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Protection and Prevention: Four Ways to Protect Yourself from Identity Theft

This guest post is from Ms. Dixie Somers, a freelance writer who loves writing for business, finance, women’s interests, and technology. Dixie lives in Arizona with her husband and three beautiful daughters.

No one can accurately pin down the number of families affected by identity theft. NBC News puts the figure between 25 and 50 million over a five-year time period. Preventing it from happening to you is much better than trying to solve it after the fact. It only takes a bit of discipline and new habits to protect your identity and your finances. If you can make a conscious effort to keep your information safe, eventually safekeeping your identify becomes a lifestyle instead of a burden.

Protect Personal Documents

Your wallet and purse are vulnerable, especially if you carry unnecessary documents. Remove any documents or paperwork that shows your social security number. Keep your driver’s license separate from your wallet, as it is the primary identification document. Those with access to it can quickly become you. Do not carry blank checks or deposit slips with you. With little personal data in your wallet, it becomes harder to falsify your identity.

Protect Your Mail

Protect your mail from theft by removing it from your postal box as soon as possible. Mail left overnight is vulnerable to someone stealing credit card applications and your bills. If you live in an area where this is a problem the inconvenience of a post office box may be the best option. Shred any discarded mail, bills, legal documents, and other paperwork with your information on it before they go into the trash. Otherwise, a complete picture of your finances can be picked up simply by going through your garbage.

Keep a Close Eye on Your Accounts

Do not let others have access to the accounts or data such as the PIN. Make sure you keep your checkbook up to date so you know how many checks you have written and for what amount. Verify each statement every month and look for anomalies. If you are not sure why a credit or other item is on a bill call customer service and ask. The companies would much rather help you through a false alarm than have someone get your information and use your card. Keep a listing of all your accounts and their cancellation numbers so that you can quickly stop the potential misuse of them if you lose your wallet or if your card gets stolen.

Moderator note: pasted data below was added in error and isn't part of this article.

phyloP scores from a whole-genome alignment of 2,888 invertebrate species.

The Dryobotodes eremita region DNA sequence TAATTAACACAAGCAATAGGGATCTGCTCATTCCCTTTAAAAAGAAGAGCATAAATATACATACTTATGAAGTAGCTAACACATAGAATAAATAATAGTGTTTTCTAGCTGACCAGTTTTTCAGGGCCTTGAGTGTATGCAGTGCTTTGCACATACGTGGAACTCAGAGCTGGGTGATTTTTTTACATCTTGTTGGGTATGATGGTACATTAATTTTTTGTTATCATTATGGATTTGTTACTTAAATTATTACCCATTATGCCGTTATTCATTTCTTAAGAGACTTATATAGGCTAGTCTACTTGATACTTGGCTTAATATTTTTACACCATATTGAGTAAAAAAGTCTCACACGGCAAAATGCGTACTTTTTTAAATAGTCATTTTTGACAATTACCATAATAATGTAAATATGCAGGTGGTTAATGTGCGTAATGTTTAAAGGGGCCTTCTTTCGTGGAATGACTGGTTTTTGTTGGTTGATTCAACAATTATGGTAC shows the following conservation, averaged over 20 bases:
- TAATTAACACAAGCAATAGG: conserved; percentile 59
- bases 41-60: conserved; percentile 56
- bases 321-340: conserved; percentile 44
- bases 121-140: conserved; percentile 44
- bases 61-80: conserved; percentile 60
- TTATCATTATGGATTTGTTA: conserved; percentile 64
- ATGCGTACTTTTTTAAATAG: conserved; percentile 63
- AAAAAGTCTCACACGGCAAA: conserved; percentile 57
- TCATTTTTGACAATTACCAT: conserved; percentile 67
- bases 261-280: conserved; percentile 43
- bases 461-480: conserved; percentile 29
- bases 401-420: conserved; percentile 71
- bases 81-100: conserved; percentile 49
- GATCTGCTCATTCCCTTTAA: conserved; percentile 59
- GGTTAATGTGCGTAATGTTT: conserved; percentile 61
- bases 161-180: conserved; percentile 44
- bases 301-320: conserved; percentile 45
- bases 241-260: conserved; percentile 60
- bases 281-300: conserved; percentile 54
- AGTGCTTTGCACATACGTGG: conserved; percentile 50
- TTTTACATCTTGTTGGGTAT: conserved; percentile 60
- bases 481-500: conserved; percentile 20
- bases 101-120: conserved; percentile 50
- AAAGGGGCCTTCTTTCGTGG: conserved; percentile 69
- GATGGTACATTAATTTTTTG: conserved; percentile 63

Be Careful With Giving Information Online

In today’s world, many of your purchases will be made online, and you probably manage most of your accounts and services over the Internet as well. While this is convenient, it can also make you vulnerable for identity theft. Most of the time, any site that asks for your bank account number or social security number means that there’s something fishy going on. Also, when you are making purchases online, make sure it is through a secure server. Sometimes, you can see if a site has any security threats, so make sure you pay close attention to what kind of server your payment will be going through. It is up to you to discern between sites you can trust and others that could put your information in jeopardy.

As you can see, it isn’t too difficult to safeguard your information, making it tricky for someone to steal your identity. Usually it is carelessness and a lack of attention that will lead to problems with identity theft. If you are keeping a close eye on things, you will realize right away when something is off. Get into a good routine of monitoring your accounts, documents, and online information, and you’ll get to keep your identity all to yourself, instead of sharing it with thieves.

Bob Kraft

I am a Dallas, Texas lawyer who has had the privilege of helping thousands of clients since 1971 in the areas of Personal Injury law and Social Security Disability.

About This Blog

The title of this blog reflects my attitude toward those government agencies and insurance companies that routinely mistreat injured or disabled people. As a Dallas, Texas lawyer, I've spent more than 45 years trying to help those poor folk, and I have been frustrated daily by the actions of the people on the other side of their claims. (Sorry if I offended you...)

If you find this type of information interesting or helpful, please visit my law firm's main website at You will find many more articles and links. Thank you for your time.

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